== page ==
The Finance Commissioners’ Forum of the Federation Accounts Allocation Committee (FAAC) on Sunday proffered solutions to the lingering crisis in the monthly revenue remittances by the Nigerian National Petroleum Corporation (NNPC).
The Chairman of the Forum, Mahmood Yunusa, told reporters in Abuja that members have tabled a proposal for government to immediately strip the NNPC of the responsibilities to collect and remit to FAAC oil royalties and petroleum profit tax (PPT).
He said the responsibility of collecting and remitting oil royalty should be returned to the oil industry regulatory authority, the Department of Petroleum Resources (DPR), as stipulated under the petroleum industry law.
Similarly, the collection and remittance of the PPT should be returned to the Federal Inland Revenue Service (FIRS) in line with the law, he said.
Royalty is usually collected by government or mineral rights owners, either in cash or oil, from licensees based on percentage of gross production. Oil royalty is calculated and paid based on the volume of crude oil lifted.
PPT is charged based on the income of oil companies engaged in upstream petroleum operations.
Mr Yunusa said the proposal was part of the process to strengthen the system to ensure the crisis in revenue remittances by the NNPC to the FAAC was finally resolved.
In June, FAAC meeting ended indeadlock thrice due to irreconcilable differences on revenue remitted for sharing by the NNPC.
“DPR will ensure the actual amount for royalty is collected and remitted. If there is under-remittance, the DPR will be responsible for the shortfall.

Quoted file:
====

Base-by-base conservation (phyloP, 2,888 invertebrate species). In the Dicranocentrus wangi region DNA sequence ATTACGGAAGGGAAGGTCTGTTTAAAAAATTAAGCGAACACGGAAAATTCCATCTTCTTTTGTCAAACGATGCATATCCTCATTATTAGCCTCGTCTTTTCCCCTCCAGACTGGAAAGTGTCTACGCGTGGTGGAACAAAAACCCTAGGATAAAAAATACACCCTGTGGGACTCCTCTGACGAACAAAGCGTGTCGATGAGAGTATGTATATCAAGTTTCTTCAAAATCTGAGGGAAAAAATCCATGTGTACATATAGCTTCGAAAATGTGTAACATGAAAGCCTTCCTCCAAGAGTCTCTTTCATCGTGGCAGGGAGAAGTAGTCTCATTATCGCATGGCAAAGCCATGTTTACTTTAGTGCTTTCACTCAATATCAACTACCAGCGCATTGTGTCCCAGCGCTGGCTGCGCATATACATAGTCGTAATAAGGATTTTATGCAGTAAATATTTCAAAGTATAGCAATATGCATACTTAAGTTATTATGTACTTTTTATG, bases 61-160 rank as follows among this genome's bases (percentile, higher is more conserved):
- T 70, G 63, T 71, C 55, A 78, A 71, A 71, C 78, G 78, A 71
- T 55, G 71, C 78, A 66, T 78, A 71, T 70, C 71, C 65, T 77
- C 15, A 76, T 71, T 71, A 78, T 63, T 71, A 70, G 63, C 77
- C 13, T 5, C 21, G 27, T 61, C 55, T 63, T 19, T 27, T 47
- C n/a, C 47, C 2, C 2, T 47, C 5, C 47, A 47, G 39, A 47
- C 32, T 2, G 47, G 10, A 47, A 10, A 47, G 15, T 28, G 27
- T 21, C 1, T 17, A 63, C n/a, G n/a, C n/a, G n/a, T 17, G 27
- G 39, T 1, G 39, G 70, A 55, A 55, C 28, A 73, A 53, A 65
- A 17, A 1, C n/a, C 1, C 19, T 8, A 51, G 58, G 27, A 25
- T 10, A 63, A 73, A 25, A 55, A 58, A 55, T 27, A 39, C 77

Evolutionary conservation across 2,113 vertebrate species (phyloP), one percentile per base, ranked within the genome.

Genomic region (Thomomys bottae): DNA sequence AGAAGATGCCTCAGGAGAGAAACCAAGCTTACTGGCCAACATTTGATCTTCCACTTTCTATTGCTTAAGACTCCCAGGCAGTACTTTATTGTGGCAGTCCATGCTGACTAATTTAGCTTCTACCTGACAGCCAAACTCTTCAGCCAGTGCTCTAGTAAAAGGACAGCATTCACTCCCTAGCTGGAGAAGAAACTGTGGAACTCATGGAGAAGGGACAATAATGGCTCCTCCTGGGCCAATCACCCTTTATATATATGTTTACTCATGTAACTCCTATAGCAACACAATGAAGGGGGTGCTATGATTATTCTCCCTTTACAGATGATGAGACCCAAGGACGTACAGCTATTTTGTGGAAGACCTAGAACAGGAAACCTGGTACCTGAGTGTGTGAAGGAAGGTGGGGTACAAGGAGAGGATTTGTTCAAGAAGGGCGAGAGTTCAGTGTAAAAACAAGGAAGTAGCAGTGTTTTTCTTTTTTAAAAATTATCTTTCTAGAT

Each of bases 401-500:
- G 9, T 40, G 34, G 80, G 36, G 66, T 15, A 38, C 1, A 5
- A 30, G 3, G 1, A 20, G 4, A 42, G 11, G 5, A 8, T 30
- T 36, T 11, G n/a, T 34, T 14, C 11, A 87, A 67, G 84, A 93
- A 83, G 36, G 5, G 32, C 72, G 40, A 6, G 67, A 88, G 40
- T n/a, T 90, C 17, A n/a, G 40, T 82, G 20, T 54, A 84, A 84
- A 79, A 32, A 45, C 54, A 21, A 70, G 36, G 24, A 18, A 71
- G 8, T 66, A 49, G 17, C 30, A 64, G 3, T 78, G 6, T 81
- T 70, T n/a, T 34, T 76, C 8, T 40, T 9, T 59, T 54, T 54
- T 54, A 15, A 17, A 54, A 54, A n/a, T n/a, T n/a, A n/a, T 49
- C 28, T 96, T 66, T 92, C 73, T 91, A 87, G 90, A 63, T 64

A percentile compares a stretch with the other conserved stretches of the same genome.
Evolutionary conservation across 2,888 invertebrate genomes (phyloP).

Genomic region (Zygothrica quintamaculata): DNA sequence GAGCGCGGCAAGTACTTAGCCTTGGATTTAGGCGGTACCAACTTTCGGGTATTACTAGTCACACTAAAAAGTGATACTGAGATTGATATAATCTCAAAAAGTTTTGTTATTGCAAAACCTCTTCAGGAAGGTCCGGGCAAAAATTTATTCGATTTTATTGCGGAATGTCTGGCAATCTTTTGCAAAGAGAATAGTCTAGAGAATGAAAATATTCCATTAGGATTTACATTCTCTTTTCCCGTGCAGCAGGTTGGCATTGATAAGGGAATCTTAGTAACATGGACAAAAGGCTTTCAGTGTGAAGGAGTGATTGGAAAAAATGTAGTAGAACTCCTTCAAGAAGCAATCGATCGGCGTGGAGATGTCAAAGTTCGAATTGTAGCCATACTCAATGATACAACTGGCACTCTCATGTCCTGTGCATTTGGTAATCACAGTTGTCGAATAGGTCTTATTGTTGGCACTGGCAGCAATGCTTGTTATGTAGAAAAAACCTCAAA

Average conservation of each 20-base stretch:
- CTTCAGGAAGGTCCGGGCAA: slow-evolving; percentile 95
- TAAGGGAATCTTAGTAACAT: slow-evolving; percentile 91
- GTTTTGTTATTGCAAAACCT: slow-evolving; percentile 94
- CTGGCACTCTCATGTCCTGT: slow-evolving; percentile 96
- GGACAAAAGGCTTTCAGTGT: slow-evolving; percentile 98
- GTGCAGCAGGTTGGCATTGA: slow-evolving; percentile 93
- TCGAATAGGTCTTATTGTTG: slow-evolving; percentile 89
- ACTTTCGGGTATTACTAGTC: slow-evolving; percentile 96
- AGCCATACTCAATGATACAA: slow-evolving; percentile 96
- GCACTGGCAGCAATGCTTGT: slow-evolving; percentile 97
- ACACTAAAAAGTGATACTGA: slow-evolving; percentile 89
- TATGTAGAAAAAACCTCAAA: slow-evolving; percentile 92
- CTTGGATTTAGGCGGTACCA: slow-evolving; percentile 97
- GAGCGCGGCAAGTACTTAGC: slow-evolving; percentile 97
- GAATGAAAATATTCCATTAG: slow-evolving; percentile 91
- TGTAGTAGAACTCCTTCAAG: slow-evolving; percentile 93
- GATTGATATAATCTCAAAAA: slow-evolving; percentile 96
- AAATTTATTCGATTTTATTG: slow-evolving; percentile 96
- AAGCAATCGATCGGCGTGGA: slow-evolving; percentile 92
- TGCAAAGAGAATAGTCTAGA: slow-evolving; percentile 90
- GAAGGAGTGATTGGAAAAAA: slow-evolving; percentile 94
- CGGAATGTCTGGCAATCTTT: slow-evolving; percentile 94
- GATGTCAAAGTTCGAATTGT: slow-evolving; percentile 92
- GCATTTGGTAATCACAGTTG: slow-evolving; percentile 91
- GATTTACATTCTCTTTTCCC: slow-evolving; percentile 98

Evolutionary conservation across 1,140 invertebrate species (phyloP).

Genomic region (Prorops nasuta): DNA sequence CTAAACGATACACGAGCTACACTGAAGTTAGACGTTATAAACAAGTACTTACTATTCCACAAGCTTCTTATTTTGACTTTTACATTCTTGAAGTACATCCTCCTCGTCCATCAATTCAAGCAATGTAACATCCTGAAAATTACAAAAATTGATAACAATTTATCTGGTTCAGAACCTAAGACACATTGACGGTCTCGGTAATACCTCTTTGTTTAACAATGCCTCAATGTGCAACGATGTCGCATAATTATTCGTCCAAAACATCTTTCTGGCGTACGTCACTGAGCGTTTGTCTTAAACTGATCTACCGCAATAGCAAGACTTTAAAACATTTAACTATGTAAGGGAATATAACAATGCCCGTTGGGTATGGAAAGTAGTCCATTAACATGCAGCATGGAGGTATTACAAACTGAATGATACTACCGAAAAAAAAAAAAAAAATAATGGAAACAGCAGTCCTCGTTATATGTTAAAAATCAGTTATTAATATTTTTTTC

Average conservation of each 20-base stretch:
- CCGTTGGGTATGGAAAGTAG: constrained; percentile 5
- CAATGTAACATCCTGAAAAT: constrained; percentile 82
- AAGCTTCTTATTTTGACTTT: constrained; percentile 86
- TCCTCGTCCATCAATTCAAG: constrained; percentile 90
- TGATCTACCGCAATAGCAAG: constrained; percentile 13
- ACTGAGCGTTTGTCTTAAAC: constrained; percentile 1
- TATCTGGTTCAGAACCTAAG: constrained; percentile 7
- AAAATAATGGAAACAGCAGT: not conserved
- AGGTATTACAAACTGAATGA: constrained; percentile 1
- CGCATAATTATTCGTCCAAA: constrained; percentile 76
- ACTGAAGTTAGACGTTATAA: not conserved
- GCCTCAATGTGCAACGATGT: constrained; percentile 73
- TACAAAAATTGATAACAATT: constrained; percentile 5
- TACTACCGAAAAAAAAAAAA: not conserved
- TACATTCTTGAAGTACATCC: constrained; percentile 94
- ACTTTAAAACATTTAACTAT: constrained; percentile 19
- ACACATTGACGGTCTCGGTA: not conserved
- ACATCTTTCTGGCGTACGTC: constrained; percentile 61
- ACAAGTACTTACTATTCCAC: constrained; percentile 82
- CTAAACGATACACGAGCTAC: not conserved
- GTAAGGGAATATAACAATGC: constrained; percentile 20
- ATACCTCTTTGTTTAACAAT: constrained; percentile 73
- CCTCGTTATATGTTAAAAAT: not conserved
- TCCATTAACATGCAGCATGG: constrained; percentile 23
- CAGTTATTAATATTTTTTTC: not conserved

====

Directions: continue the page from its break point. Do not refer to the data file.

“On PPT, the NNPC has to remit the same amount to be remitted to FIRS. If not, the FIRS will not accept, because they would not want to be responsible for the shortfall or under-remittance,” Mr Yunusa said.
He said the arrangement would help balance the revenue collection system and ensure checks and balances.
“If the NNPC remits its royalty to the DPR and PPT to the FIRS, it cannot come to FAAC o claim nothing was contributed to the federation,” he noted.
Beyond royalty and PPT, the chairman said other issues within the NNPC and other parastatals under the finance and petroleum ministries would soon be given similar attention.
Besides, he said, focus would shift to other revenue generating agencies like the Nigeria Customs Service, FIRS, DPR and those in the non-mineral sector.
For instance, he said latest FAAC report revealed FIRS recorded a sharp drop of about N90 billion in its revenue collections for May and June, which should be investigated to establish the reason that happened.
On why the FAAC meeting was deadlocked thrice, Mr Yunusa blamed it on the inability of government to get the NNPC top management to sit with other interest groups to reconcile the records.
He said the proposal on the NNPC’s role in royalty and PPT collection would be resolved once its officials were back in the country.
“It’s just fair that if such decision should be taken, it should be in a joint session involving the Governor’s Forum, the Ministry of Finance, the NNPC as well as the Forum of Finance Commissioners,” he said.
On plans by FAAC in March this year to hire forensic auditors and consultants to work with the NNPC on the revenue records, the chairman said the plan remains.
He said FAAC members were not persuaded by NNPC’s claims that its inability to remit sufficient revenue for distribution among the three tiers of government was as a result of its plan to exit the Joint Venture Cash-Call.
NNPC is the principal equity holder in the six joint ventures in the oil and gas industry, accounting for an average of 60 per cent shares in each, except the Shell JV where it has 55 per cent stake.
Contributions for the cash call budget every year follow its equity holding in the each of the JVs.
Following the stalemate of the FAAC meeting on June 27, the NNPC spokesperson, Ndu Ughamadu, said the N147 billion remitted for sharing for the month came after meeting certain operational obligations, including payment for JV cash calls.